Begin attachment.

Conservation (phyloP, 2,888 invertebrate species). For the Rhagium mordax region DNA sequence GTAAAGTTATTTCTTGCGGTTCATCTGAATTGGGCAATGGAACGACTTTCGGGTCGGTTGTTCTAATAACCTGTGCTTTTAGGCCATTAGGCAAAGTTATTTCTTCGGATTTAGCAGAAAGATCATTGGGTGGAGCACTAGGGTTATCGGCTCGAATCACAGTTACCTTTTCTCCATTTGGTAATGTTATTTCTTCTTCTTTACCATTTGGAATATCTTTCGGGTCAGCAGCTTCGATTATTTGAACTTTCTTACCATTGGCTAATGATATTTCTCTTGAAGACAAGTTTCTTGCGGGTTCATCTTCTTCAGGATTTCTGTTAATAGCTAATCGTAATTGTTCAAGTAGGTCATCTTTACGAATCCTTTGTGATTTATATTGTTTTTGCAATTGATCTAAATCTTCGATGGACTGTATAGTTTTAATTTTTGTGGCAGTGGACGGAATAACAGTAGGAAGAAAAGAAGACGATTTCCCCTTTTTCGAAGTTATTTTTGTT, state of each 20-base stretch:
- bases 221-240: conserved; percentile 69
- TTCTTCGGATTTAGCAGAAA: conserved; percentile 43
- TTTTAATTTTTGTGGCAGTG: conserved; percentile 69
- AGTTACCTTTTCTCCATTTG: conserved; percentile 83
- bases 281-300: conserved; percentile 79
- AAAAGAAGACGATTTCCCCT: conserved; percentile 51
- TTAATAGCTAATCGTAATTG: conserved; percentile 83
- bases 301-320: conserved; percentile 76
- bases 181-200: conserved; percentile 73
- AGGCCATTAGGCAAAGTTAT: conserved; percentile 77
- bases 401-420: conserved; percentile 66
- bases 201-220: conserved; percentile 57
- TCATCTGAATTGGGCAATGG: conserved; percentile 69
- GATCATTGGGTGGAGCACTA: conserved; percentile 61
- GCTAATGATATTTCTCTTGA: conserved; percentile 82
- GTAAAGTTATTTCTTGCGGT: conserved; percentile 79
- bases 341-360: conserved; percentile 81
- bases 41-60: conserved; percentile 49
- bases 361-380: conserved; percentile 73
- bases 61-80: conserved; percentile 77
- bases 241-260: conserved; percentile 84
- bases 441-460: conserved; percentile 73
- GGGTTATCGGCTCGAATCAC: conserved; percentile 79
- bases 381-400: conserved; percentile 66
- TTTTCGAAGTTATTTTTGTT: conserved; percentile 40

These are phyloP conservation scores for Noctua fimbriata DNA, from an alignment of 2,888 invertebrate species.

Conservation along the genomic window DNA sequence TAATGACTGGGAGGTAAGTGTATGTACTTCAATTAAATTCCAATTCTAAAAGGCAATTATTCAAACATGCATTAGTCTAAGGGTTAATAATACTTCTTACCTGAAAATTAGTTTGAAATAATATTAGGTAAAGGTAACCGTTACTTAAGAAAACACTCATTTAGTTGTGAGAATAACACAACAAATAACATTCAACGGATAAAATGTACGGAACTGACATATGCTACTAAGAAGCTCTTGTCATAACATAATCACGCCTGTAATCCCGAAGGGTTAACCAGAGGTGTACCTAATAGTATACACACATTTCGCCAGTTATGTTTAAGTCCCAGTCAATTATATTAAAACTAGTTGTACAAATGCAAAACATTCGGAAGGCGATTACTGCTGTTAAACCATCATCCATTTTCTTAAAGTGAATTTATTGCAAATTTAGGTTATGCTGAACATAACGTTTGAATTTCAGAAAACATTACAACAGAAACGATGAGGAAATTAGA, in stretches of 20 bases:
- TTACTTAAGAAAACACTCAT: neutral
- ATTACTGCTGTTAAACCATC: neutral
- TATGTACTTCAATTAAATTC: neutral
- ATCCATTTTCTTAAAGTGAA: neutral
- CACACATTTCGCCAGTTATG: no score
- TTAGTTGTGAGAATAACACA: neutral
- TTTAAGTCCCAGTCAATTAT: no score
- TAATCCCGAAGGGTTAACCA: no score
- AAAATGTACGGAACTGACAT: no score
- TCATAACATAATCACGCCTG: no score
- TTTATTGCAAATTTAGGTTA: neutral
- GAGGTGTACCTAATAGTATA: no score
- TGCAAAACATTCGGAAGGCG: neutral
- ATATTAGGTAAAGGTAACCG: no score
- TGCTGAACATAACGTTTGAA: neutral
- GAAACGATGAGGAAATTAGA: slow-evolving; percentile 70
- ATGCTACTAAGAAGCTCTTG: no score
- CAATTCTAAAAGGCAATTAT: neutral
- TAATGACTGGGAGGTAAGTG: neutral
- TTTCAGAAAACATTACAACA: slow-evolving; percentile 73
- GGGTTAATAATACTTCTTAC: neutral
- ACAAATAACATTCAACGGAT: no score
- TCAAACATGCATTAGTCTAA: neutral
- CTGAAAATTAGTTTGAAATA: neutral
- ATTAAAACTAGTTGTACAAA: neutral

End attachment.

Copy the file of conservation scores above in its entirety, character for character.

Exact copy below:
Conservation (phyloP, 2,888 invertebrate species). For the Rhagium mordax region DNA sequence GTAAAGTTATTTCTTGCGGTTCATCTGAATTGGGCAATGGAACGACTTTCGGGTCGGTTGTTCTAATAACCTGTGCTTTTAGGCCATTAGGCAAAGTTATTTCTTCGGATTTAGCAGAAAGATCATTGGGTGGAGCACTAGGGTTATCGGCTCGAATCACAGTTACCTTTTCTCCATTTGGTAATGTTATTTCTTCTTCTTTACCATTTGGAATATCTTTCGGGTCAGCAGCTTCGATTATTTGAACTTTCTTACCATTGGCTAATGATATTTCTCTTGAAGACAAGTTTCTTGCGGGTTCATCTTCTTCAGGATTTCTGTTAATAGCTAATCGTAATTGTTCAAGTAGGTCATCTTTACGAATCCTTTGTGATTTATATTGTTTTTGCAATTGATCTAAATCTTCGATGGACTGTATAGTTTTAATTTTTGTGGCAGTGGACGGAATAACAGTAGGAAGAAAAGAAGACGATTTCCCCTTTTTCGAAGTTATTTTTGTT, state of each 20-base stretch:
- bases 221-240: conserved; percentile 69
- TTCTTCGGATTTAGCAGAAA: conserved; percentile 43
- TTTTAATTTTTGTGGCAGTG: conserved; percentile 69
- AGTTACCTTTTCTCCATTTG: conserved; percentile 83
- bases 281-300: conserved; percentile 79
- AAAAGAAGACGATTTCCCCT: conserved; percentile 51
- TTAATAGCTAATCGTAATTG: conserved; percentile 83
- bases 301-320: conserved; percentile 76
- bases 181-200: conserved; percentile 73
- AGGCCATTAGGCAAAGTTAT: conserved; percentile 77
- bases 401-420: conserved; percentile 66
- bases 201-220: conserved; percentile 57
- TCATCTGAATTGGGCAATGG: conserved; percentile 69
- GATCATTGGGTGGAGCACTA: conserved; percentile 61
- GCTAATGATATTTCTCTTGA: conserved; percentile 82
- GTAAAGTTATTTCTTGCGGT: conserved; percentile 79
- bases 341-360: conserved; percentile 81
- bases 41-60: conserved; percentile 49
- bases 361-380: conserved; percentile 73
- bases 61-80: conserved; percentile 77
- bases 241-260: conserved; percentile 84
- bases 441-460: conserved; percentile 73
- GGGTTATCGGCTCGAATCAC: conserved; percentile 79
- bases 381-400: conserved; percentile 66
- TTTTCGAAGTTATTTTTGTT: conserved; percentile 40

These are phyloP conservation scores for Noctua fimbriata DNA, from an alignment of 2,888 invertebrate species.

Conservation along the genomic window DNA sequence TAATGACTGGGAGGTAAGTGTATGTACTTCAATTAAATTCCAATTCTAAAAGGCAATTATTCAAACATGCATTAGTCTAAGGGTTAATAATACTTCTTACCTGAAAATTAGTTTGAAATAATATTAGGTAAAGGTAACCGTTACTTAAGAAAACACTCATTTAGTTGTGAGAATAACACAACAAATAACATTCAACGGATAAAATGTACGGAACTGACATATGCTACTAAGAAGCTCTTGTCATAACATAATCACGCCTGTAATCCCGAAGGGTTAACCAGAGGTGTACCTAATAGTATACACACATTTCGCCAGTTATGTTTAAGTCCCAGTCAATTATATTAAAACTAGTTGTACAAATGCAAAACATTCGGAAGGCGATTACTGCTGTTAAACCATCATCCATTTTCTTAAAGTGAATTTATTGCAAATTTAGGTTATGCTGAACATAACGTTTGAATTTCAGAAAACATTACAACAGAAACGATGAGGAAATTAGA, in stretches of 20 bases:
- TTACTTAAGAAAACACTCAT: neutral
- ATTACTGCTGTTAAACCATC: neutral
- TATGTACTTCAATTAAATTC: neutral
- ATCCATTTTCTTAAAGTGAA: neutral
- CACACATTTCGCCAGTTATG: no score
- TTAGTTGTGAGAATAACACA: neutral
- TTTAAGTCCCAGTCAATTAT: no score
- TAATCCCGAAGGGTTAACCA: no score
- AAAATGTACGGAACTGACAT: no score
- TCATAACATAATCACGCCTG: no score
- TTTATTGCAAATTTAGGTTA: neutral
- GAGGTGTACCTAATAGTATA: no score
- TGCAAAACATTCGGAAGGCG: neutral
- ATATTAGGTAAAGGTAACCG: no score
- TGCTGAACATAACGTTTGAA: neutral
- GAAACGATGAGGAAATTAGA: slow-evolving; percentile 70
- ATGCTACTAAGAAGCTCTTG: no score
- CAATTCTAAAAGGCAATTAT: neutral
- TAATGACTGGGAGGTAAGTG: neutral
- TTTCAGAAAACATTACAACA: slow-evolving; percentile 73
- GGGTTAATAATACTTCTTAC: neutral
- ACAAATAACATTCAACGGAT: no score
- TCAAACATGCATTAGTCTAA: neutral
- CTGAAAATTAGTTTGAAATA: neutral
- ATTAAAACTAGTTGTACAAA: neutral